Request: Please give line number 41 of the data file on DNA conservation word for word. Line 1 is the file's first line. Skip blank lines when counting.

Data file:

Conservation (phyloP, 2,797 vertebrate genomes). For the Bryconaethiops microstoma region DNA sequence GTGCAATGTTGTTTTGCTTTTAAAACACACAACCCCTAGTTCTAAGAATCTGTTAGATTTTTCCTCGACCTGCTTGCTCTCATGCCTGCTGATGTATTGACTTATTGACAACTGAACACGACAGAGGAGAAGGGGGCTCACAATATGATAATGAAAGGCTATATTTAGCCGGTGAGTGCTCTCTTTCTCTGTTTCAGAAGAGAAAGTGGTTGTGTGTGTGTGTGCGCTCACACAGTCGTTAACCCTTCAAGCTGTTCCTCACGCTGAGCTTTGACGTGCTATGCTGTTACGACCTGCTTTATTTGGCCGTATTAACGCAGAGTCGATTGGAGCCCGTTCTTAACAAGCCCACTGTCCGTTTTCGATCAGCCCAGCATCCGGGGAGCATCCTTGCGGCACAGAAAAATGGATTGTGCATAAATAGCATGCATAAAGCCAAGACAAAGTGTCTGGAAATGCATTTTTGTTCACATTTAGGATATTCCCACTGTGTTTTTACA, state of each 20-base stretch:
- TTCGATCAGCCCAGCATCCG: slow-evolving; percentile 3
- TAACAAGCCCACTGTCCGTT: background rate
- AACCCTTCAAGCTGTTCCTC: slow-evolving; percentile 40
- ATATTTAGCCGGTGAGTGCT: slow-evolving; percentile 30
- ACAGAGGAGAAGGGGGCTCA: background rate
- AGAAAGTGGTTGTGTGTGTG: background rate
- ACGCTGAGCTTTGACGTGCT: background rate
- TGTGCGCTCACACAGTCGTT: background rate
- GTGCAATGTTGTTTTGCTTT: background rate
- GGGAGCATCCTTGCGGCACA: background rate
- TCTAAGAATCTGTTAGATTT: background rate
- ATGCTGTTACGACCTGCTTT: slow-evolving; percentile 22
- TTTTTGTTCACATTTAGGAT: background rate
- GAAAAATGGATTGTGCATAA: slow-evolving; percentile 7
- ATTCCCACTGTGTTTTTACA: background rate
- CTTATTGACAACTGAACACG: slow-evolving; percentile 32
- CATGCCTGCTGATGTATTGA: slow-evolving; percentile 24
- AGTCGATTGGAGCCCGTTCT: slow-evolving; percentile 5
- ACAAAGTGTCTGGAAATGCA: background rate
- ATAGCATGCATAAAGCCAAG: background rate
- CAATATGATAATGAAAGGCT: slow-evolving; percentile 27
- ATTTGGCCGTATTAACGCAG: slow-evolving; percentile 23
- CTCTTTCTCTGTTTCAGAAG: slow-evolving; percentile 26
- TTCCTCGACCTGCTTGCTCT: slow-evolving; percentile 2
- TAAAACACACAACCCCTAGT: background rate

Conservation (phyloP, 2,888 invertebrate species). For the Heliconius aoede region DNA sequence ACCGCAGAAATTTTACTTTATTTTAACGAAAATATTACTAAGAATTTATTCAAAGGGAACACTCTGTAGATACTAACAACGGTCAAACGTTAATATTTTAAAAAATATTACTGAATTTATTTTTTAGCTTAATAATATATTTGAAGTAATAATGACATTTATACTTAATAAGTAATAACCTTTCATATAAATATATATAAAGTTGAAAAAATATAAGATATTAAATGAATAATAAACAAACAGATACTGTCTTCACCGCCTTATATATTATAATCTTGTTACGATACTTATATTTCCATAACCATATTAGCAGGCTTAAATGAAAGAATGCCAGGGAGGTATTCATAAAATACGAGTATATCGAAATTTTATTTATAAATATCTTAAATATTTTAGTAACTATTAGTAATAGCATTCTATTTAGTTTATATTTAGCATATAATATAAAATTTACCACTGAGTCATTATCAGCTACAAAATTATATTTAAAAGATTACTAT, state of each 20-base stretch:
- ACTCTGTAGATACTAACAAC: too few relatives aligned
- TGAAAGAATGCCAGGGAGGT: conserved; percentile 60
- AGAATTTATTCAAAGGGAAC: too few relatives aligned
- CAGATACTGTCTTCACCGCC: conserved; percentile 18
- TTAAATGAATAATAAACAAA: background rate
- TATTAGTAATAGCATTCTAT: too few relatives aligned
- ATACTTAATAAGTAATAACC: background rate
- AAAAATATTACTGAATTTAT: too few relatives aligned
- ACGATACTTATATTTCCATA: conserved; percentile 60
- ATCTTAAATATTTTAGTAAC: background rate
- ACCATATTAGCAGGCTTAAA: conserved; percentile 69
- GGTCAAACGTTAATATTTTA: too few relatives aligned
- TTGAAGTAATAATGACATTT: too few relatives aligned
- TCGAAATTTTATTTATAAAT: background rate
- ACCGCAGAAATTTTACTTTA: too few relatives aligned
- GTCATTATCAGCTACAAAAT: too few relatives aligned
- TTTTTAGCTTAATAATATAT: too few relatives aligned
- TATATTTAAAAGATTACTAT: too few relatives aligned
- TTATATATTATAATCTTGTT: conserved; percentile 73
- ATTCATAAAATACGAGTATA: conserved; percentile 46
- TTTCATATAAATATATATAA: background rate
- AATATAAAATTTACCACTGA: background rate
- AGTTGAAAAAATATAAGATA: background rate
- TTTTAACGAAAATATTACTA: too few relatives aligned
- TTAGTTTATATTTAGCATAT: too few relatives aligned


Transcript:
- TCGAAATTTTATTTATAAAT: background rate